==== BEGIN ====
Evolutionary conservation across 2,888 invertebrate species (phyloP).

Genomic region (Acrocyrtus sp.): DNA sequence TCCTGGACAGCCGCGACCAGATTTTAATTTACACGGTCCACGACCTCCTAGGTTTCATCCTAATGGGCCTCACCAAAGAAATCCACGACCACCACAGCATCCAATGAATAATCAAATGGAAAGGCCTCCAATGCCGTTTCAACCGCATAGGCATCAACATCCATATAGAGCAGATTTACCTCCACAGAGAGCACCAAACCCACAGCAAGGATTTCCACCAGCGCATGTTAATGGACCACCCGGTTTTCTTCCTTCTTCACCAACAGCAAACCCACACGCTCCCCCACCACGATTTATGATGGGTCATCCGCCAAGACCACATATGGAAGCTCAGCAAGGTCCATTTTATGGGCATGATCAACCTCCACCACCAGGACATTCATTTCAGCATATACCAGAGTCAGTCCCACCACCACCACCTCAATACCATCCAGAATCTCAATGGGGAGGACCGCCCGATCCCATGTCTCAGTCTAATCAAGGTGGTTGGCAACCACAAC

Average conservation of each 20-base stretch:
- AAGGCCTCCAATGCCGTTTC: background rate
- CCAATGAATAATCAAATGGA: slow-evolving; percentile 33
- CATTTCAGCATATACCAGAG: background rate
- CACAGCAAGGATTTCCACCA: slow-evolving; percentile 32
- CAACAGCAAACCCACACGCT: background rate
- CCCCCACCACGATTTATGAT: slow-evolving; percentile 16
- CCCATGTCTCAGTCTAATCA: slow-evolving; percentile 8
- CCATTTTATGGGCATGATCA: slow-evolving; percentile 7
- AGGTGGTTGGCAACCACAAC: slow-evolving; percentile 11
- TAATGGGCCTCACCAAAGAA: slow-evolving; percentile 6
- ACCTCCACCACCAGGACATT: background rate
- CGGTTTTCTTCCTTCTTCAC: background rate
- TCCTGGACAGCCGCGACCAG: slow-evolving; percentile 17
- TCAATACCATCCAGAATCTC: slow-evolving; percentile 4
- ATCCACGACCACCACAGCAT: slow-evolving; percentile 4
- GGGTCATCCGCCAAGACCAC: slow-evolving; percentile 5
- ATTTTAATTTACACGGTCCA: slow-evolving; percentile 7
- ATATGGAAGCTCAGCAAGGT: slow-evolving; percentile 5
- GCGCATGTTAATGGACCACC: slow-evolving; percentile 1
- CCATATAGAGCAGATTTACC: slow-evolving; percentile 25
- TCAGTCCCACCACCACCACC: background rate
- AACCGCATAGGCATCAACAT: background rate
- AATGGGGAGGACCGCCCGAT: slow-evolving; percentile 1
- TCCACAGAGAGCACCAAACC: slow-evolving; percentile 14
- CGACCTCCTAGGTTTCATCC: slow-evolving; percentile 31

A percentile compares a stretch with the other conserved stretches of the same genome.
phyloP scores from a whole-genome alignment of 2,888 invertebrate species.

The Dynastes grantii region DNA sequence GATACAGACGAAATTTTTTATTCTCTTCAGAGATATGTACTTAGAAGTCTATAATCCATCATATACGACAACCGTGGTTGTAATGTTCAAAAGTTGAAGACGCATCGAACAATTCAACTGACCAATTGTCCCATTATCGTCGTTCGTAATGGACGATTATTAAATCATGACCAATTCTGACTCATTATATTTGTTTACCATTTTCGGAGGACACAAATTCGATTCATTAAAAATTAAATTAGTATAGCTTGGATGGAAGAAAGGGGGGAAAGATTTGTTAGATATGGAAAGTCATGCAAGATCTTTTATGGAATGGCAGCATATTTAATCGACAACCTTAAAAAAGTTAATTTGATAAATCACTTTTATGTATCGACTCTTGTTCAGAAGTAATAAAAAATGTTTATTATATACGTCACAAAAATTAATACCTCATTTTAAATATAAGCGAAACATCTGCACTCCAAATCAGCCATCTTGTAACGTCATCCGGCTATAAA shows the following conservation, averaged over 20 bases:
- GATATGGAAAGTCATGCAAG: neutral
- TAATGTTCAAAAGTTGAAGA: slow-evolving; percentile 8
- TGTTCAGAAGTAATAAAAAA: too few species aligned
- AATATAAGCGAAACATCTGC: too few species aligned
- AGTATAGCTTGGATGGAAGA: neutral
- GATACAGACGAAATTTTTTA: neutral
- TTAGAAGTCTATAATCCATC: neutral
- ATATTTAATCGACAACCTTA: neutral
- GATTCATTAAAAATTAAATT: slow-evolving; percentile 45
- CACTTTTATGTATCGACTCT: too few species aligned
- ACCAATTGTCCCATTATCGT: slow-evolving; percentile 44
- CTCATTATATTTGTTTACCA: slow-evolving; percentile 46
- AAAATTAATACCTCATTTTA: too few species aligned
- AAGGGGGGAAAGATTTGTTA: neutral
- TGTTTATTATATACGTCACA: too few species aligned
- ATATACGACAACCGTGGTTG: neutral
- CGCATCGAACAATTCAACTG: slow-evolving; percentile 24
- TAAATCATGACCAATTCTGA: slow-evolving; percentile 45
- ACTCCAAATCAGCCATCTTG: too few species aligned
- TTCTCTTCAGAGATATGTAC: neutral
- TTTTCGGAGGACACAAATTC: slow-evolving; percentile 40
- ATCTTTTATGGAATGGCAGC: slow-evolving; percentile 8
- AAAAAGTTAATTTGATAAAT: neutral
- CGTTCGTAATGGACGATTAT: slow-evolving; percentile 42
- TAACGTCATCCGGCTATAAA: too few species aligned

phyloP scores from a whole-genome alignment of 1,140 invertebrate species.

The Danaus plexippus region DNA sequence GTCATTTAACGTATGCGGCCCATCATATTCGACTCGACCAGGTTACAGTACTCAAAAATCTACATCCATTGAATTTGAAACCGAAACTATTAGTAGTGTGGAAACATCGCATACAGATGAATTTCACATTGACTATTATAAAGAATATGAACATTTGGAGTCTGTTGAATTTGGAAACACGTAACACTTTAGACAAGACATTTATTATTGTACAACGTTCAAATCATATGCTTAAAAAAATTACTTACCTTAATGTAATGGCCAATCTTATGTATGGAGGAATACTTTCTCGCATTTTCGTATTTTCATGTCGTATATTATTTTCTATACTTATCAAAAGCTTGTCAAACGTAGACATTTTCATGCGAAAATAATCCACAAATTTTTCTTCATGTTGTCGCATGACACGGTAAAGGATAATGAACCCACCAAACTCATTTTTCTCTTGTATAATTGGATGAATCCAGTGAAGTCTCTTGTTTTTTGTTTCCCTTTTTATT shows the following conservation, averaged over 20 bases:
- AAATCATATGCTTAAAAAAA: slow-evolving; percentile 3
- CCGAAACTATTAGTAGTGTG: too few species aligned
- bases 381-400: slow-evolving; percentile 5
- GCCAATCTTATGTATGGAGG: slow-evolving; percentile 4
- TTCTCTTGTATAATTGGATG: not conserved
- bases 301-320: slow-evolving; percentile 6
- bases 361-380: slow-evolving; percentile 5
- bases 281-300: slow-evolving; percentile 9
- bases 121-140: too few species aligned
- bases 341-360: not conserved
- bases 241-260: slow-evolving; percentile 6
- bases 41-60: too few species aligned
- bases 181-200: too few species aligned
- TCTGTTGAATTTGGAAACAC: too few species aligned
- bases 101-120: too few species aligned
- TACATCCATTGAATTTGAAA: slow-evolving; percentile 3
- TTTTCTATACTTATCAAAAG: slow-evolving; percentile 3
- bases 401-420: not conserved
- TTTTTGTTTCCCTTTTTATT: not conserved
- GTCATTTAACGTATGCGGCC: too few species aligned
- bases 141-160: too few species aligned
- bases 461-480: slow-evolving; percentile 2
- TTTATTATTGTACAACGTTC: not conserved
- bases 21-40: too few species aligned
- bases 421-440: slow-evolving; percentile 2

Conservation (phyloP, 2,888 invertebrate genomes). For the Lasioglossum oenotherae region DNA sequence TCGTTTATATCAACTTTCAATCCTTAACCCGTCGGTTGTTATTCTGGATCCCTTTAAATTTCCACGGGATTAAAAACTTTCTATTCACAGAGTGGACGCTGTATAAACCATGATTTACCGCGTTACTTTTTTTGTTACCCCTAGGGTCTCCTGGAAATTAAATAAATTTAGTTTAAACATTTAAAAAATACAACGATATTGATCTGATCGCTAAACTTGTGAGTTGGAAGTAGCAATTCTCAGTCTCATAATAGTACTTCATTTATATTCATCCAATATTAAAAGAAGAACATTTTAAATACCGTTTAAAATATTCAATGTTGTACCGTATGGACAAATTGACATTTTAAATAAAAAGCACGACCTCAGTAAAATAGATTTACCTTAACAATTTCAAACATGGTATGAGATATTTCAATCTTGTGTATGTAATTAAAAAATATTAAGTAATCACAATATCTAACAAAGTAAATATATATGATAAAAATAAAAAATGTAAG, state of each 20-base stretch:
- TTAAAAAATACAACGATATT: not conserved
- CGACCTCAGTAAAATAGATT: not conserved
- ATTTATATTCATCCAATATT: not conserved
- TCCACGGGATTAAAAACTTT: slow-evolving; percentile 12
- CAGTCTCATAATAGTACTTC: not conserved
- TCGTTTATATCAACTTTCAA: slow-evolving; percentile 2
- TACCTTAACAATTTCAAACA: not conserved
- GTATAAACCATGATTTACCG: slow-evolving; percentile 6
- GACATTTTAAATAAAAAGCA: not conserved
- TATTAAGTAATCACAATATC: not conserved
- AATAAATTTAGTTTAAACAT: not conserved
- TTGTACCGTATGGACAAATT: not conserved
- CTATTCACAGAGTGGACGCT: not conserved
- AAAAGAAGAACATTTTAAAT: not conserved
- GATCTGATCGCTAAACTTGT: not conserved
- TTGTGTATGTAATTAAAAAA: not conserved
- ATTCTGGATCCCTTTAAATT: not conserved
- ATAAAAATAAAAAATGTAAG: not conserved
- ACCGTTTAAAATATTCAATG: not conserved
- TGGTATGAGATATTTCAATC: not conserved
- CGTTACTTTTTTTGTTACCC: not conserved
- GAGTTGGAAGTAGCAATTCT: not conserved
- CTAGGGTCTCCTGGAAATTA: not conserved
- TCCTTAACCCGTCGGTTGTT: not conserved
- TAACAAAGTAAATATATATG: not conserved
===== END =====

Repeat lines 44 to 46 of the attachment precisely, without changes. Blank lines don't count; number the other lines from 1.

- AAAATTAATACCTCATTTTA: too few species aligned
- AAGGGGGGAAAGATTTGTTA: neutral
- TGTTTATTATATACGTCACA: too few species aligned